Cheerleader outfits can be protected by copyright, the US Supreme Court ruled Wednesday in a verdict criticized by some as curbing creative freedom in the world of fashion and costumes. The vote among the eight judges was 6-2, a rare instance in which conservatives and liberals on the nation's highest court agreed on something.
The case may seem minor but it holds major economic consequences for the clothing industry, with some worrying that patents on the things people wear will become commonplace. The judges ruled in favor of Varsity, the world's largest manufacturer of cheerleader uniforms. It had accused a smaller competitor, Star Athletica, of copying some of its designs.
Under federal law, a design can be protected by copyright if it can be distinguished as unrelated to the purpose of the article to which it's attached. In this case, Varsity argued that the chevron pattern -- a V or an inverted V -- on its cheerleading outfits is a conceptual creation separate from the uniform's function, and therefore eligible for copyright protection. Star Athletica maintained the opposite.
Coincidentally, the court heard arguments in the case last year on Halloween -- the day when kids in America dress up in costumes and go house-to-house asking for candy.
Useful or just for looks?
The judges explored the lines between aesthetics and function, looking at the role of camouflage on military fatigues, for instance, and skirt designs that are meant to make the wearer look thinner. Six months later they have concluded that a feature designed into a useful article -- in this case a cheerleader uniform -- has intellectual property right protection if the feature "can be perceived as a two- or three-dimensional work of art separate from the useful article."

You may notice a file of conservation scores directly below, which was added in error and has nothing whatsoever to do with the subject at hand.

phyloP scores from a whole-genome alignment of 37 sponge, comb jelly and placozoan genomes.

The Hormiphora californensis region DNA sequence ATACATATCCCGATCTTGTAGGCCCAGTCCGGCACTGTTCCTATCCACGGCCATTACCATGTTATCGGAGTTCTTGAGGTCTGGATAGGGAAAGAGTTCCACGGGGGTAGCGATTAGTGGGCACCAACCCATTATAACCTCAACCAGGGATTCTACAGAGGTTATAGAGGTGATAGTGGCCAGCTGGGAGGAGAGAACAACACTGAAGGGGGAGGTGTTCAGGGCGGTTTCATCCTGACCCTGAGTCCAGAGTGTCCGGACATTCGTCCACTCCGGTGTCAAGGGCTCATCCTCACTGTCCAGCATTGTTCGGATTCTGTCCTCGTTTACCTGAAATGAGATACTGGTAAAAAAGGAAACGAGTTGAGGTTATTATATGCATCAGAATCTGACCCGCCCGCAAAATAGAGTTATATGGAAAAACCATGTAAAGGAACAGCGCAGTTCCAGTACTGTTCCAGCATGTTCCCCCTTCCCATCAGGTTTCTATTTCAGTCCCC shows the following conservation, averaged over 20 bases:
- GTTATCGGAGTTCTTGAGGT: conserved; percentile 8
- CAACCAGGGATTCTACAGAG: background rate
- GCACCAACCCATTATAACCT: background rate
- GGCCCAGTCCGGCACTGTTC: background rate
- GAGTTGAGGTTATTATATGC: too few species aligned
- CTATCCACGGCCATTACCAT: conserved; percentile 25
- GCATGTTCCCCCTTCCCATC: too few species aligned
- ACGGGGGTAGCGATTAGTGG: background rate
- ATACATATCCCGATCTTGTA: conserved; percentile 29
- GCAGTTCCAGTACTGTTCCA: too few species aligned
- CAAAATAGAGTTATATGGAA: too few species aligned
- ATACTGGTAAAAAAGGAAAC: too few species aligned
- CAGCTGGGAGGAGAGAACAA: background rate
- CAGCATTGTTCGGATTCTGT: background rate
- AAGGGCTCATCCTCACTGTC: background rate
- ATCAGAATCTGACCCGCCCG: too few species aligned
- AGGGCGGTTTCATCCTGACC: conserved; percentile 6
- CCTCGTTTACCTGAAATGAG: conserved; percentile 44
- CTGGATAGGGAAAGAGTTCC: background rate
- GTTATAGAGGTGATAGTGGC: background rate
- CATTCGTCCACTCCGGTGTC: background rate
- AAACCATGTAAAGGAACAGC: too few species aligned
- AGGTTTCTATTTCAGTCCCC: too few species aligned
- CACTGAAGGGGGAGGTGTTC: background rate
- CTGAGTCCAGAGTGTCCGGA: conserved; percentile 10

It drew diametrically opposed reactions. "This case is a huge victory for the fashion industry, which has relied on protection for fabric prints and other surface designs for the last-half century and can continue to do so," said Susan Scafidi, founder of the Fashion Law Institute at Fordham University, who advised Varsity in this legal battle.
Among the groups worried that the high court ruling will have negative implications are fans of "cosplay," who dress up in costumes that borrow from characters in Japanese manga comics, video games and other spheres. Cosplayers often appropriate costume elements that could be legally protected: uniforms, military insignias, logos and so on. They fear the Supreme Court will now limit their creative freedom.
Van Gogh's shoes
"We continue to be concerned about the stifling of creativity and cosplay a ruling of this breadth could create, and hope the court in the future will have a chance to limit it," said Matthew Parker, a lawyer for The Royal Manticoran Navy (TRMN), a fan club inspired by David Weber's Honor Harrington science-fiction series.
Its members dress in a variety of nautical uniforms. In a dissenting opinion, Judge Stephen Breyer attached a photo of an ordinary snow shovel that artist Marchel Duchamp had declared to be an artwork, and a picture of shoes painted by Vincent Van Gogh.
"Varsity cannot obtain copyright protection that would give them the power to prevent others from making those useful uniforms, any more than Van Gogh can copyright comfortable old shoes by painting their likeness," Breyer wrote. (AFP)
Photos: Varsity's Division, UCA & UDA College Cheerleading & Dance Team at the National Championship, Varsity.